Fantastic article by Stephanie M. Lee:
Welcome to the vast universe of self-built social media empires devoted to spreading false, misleading, and polarizing science and health news – sometimes further and wider than the real information. Here, climate change is a government-sponsored hoax, fluoridated water is poisonous, cannabis can cure cancer, and airplanes are constantly spraying pesticides and biological waste into the air. Genetically modified food is destroying humanity and the planet. Vaccines are experimental, autism-causing injections forced on innocent babies. We can’t trust anything that we eat, drink, breathe, or medicate with, nor rely on physicians and public health agencies to act in our best interests. Between the organic recipes and menacing stock images of syringes and pills, a clear theme emerges: Everything is rigged – by doctors, Big Pharma, Monsanto, the FDA – and the mainstream media isn’t telling us. (Also, there’s usually a link to buy vitamins.) This messaging reflects a new, uniquely conspiratorial strain of libertarianism that hijacks deeply intimate issues – your body, your health, your children’s health. It shares magnificently.
Indeed, gone are the days when these types of stories would struggle for traction in a media landscape dominated by a few television networks, newspapers, and radio stations. Now anyone on Facebook can take their snake oil straight to the masses – and their message is reverberating in the highest levels of government. Vaccine skeptic Robert F. Kennedy Jr., who says he’s in touch with Trump about a “vaccine safety commission” recently announced a $100,000 “challenge” to prove their safety. Andrew Wakefield, who helped start the anti-vaccine movement with a fraudulent 1998 study that linked vaccines to autism, showed up at an inaugural ball. The president has called climate change a “hoax” and appointed a skeptic to lead the Environmental Protection Agency. Pseudoscience is closer than ever to the mainstream.
Clearly, not vaccinating your children is child abuse and should be treated as such; not only does it endanger the lives of your own children, but also the lives of other children who may rely on herd immunity because they can’t take vaccinations for proper medical reasons. The fact that these child abusers are this close to the president of the United States and the US government should send chills down the spine of every responsible parent.
The war on science is in full swing, and they’ve already won the White House and US Congress. The amount of damage that can be – and is being – done is staggering.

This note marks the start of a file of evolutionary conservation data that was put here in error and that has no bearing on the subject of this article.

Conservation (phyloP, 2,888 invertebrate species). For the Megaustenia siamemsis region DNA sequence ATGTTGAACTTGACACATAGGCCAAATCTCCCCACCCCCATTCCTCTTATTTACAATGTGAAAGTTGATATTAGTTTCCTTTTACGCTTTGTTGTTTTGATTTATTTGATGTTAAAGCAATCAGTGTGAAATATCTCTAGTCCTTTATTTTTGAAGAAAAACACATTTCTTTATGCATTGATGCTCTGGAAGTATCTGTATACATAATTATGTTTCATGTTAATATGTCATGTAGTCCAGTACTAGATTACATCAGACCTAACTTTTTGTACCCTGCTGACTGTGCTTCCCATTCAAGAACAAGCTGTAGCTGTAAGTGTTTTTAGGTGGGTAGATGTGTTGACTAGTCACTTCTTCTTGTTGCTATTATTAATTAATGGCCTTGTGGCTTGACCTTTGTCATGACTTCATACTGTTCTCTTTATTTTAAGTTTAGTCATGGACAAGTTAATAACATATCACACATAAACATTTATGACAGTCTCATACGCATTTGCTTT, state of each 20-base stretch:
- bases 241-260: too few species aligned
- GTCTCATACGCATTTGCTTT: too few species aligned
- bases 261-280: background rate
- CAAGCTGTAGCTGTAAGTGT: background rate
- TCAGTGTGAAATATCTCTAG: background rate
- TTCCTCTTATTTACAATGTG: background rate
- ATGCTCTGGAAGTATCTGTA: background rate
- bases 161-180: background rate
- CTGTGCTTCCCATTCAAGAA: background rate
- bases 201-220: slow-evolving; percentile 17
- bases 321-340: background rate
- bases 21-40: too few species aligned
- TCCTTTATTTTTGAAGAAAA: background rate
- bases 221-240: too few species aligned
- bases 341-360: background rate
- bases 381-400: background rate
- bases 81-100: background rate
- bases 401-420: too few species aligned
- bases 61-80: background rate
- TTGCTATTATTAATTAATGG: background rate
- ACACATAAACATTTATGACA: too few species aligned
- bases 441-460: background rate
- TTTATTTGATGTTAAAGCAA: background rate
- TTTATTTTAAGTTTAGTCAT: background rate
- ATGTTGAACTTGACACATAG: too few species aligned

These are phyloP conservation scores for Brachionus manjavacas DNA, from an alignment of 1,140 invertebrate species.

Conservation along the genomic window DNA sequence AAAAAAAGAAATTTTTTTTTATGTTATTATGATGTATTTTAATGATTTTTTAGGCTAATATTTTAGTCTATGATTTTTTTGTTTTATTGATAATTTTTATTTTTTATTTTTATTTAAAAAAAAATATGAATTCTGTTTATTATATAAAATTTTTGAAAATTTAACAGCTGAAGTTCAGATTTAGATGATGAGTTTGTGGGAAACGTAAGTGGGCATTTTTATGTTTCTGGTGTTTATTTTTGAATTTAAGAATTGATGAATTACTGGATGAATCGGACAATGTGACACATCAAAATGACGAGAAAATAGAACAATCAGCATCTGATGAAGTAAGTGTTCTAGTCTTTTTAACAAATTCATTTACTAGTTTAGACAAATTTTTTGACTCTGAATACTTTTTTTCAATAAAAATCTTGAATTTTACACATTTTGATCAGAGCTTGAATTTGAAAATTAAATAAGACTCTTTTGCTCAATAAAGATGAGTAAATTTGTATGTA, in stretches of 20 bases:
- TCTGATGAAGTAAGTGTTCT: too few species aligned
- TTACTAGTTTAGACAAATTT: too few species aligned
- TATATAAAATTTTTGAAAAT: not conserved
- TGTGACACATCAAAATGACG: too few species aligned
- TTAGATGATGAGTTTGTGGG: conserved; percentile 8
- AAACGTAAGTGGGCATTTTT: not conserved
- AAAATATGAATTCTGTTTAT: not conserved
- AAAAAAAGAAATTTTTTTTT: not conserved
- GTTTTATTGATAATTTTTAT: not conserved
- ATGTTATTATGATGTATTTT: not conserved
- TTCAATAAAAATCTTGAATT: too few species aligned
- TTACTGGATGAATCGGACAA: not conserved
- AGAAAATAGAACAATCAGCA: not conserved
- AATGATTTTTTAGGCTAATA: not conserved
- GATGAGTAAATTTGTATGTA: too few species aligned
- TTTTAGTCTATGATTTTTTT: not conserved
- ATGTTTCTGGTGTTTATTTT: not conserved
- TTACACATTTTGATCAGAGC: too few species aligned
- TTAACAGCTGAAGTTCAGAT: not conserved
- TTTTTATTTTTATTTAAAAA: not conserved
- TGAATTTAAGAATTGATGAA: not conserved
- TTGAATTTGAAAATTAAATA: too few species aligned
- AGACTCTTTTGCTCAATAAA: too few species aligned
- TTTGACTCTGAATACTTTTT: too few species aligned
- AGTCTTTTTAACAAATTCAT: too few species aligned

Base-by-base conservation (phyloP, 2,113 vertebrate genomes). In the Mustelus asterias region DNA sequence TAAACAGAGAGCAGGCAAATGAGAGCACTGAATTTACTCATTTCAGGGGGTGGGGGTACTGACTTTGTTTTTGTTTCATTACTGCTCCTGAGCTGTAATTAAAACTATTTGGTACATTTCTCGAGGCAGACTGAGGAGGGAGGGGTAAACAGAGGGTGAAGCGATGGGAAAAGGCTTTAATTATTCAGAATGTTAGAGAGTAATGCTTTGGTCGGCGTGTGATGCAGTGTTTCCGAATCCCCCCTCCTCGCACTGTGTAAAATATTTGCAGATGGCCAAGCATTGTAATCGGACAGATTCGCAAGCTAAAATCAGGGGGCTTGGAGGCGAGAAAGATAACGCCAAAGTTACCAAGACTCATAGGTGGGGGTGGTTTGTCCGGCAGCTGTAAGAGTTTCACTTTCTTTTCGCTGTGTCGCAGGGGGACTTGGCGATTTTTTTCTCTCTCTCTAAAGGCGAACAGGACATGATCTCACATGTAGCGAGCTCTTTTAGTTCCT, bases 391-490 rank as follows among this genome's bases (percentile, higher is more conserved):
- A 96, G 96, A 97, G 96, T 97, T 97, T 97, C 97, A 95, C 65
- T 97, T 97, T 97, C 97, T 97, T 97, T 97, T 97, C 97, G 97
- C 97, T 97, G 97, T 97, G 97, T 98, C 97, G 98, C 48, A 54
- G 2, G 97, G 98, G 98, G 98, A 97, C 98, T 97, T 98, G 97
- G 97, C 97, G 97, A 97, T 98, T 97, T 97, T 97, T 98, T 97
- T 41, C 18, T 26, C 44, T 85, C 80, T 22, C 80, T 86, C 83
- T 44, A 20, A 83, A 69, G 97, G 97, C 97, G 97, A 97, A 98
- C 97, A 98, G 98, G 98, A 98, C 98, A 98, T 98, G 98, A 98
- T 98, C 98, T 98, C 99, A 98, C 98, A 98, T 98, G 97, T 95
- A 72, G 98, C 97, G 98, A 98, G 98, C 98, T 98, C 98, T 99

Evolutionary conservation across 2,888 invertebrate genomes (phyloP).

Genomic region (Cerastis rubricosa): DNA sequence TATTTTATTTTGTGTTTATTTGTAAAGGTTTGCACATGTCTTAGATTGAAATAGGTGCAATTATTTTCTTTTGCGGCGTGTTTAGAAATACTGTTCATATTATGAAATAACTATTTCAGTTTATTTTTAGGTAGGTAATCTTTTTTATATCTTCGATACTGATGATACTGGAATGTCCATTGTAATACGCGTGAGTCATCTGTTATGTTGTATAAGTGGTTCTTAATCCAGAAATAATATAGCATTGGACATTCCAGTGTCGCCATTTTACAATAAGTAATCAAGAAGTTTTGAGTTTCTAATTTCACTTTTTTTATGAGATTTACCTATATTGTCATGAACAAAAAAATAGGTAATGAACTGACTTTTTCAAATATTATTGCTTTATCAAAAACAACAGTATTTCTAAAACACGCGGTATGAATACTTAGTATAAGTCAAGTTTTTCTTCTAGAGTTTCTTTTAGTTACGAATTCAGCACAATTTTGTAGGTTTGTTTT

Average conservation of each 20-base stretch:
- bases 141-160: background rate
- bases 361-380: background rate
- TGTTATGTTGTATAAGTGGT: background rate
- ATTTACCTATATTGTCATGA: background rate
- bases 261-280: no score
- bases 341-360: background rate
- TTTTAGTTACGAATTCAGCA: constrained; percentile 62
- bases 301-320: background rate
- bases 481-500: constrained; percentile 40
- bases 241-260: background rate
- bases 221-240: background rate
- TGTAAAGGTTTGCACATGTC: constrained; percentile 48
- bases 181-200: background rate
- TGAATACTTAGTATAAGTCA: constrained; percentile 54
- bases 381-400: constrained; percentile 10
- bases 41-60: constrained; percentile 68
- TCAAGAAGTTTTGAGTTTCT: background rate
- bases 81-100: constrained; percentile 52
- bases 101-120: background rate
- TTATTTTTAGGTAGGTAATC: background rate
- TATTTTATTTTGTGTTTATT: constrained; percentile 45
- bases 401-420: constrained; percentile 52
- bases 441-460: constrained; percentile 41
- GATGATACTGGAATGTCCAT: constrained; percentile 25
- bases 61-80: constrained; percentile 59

This way of presenting these subjects as some coherent ideology is, for me, quite contrived.
Vaccines, global warming, GMO, big pharma, science, pesticides… are different subjects. Putting them together as some big conspiracy is also an anti-science behaviour. Various people with different political opinions and personal lives can have valid or bogus opinions about these subjects.
For example : Vaccines have saved billions of people, but big pharma has used questionable methods for commercialising some vaccines whose efficiency was not really proved, used doubtful additives to make them longer lasting and save money, the CIA made false vaccination campains … : This is a complex subject that cannot be summarised in a poll “Are you for or against vaccines”. Yet media reduce everything to for/against pie charts, whether its global warning, GMO or whether cavemen have hunted Tyrannosaurs (if someone is asking the question, it is because there is a debate, right ?)
Most people don’t really care about science (or history or many other “important” subjects), they never did, and maybe social media makes that ignorance more visible, but I don’t think that is really new. Politics are talking a lot of thing they dont understand, but it is not new either.
It is amazing to see so many people use more and more complex technological artefacts, but never try to understand how they work. It is in the realm of magic, so everything could be possible.
Or it is new as a general trend of some form of decadence, gloriously illustrated by the return of religious bigotry. The spread of ignorance is a consequence, not the root cause.
Edited 2017-03-09 00:31 UTC